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It was a film about the history of Independent India’s first Olympic gold medal Movie 

It was a film about the history of Independent India’s first Olympic gold medal

A film was made of Independent India’s first Olympic gold medal, which was won by the Asian country’s hockey team in 1948 on the London-based five-ring games with its former colonist, Britain’s defeat. The Bollywood movie “Gold” was screened on Wednesday, the Indian Independence Day, in many countries around the world, including the United Kingdom, where it was mostly filmed.

One of the greatest stars of Indian filmmaking, Aksej Kumar, starring in 1936, begins at the Berlin Olympics in Nazi Germany, where the British-Indian men’s hockey team buys the third Olympic gold medal in the British flag. After winning Independence in 1947, he would be able to play for his next billiard in London, but there is no team, so head coach Kumar, Tapan Das, a fallen player is going to glimpse one in a country that is ultimately divided.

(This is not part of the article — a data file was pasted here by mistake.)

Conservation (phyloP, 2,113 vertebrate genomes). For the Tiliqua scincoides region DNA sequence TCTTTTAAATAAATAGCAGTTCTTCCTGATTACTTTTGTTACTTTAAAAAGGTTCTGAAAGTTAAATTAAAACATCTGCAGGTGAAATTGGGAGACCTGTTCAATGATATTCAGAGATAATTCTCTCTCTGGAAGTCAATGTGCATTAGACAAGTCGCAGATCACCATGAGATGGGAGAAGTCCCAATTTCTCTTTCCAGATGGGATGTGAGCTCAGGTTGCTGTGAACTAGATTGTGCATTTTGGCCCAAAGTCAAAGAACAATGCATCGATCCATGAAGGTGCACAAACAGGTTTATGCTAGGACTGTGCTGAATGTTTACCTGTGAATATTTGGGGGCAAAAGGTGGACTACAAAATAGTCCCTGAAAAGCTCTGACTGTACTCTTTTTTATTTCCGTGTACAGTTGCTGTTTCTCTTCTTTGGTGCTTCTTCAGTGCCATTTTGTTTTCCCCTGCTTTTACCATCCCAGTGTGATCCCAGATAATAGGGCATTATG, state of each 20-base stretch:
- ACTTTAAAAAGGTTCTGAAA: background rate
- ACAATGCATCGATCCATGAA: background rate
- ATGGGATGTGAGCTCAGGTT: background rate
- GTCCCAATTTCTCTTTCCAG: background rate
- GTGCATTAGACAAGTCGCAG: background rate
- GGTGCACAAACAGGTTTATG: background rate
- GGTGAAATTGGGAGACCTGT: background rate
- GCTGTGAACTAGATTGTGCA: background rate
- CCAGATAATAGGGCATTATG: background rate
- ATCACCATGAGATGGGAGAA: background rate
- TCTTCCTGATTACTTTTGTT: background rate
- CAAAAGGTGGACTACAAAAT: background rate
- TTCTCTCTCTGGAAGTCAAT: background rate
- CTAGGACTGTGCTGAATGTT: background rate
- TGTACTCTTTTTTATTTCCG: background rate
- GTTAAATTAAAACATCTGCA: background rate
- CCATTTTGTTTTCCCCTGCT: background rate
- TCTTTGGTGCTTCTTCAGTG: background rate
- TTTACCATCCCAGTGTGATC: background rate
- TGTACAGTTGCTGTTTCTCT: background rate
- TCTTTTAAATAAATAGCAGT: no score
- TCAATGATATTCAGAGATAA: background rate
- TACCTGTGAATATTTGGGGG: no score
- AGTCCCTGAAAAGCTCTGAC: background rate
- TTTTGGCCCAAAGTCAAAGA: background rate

“Nothing binds the Indians as much as sport, especially when it comes to sports in which the Indians are defeating the British,” said one of the criticisms. The Hindi-language film has received good criticism, highlighting that it also seeks to capture the audience so that everyone knows the story.
Hockey is the most successful Olympic sports in India. The country has won eight of the nine gold medals so far, has a silver medal and two bronze medals. Between 1928 and 1956 he won the men’s hockey team in all the Olympics, then in 1964 and last 1980. (Their ninth gold medal was won in men’s air rifle in Beijing in 2008.)
The Gold film was mostly filmed in England, Bradford, Doncaster and Rotherham. More and more Indian crews are choosing the island: between 2006 and 2008 there are fewer than five Indian creations in Britain, between 2009 and 2011 there are already eight, in 2012-2014 there are fifteen, between 2015 and 2017, Gold was twenty-two. The staff spent almost £ 70 million (£ 25.5 billion) in Britain.
The island has become an extremely popular spot for the global film industry, and film production has expanded by 72 percent since 2014, according to the British Statistical Office (ONS). In 2016 foreign filmmakers spent £ 1.3 billion (473.7 billion forints) in Britain, according to the British Film Institute (BFI). This is double the data measured in 2012.

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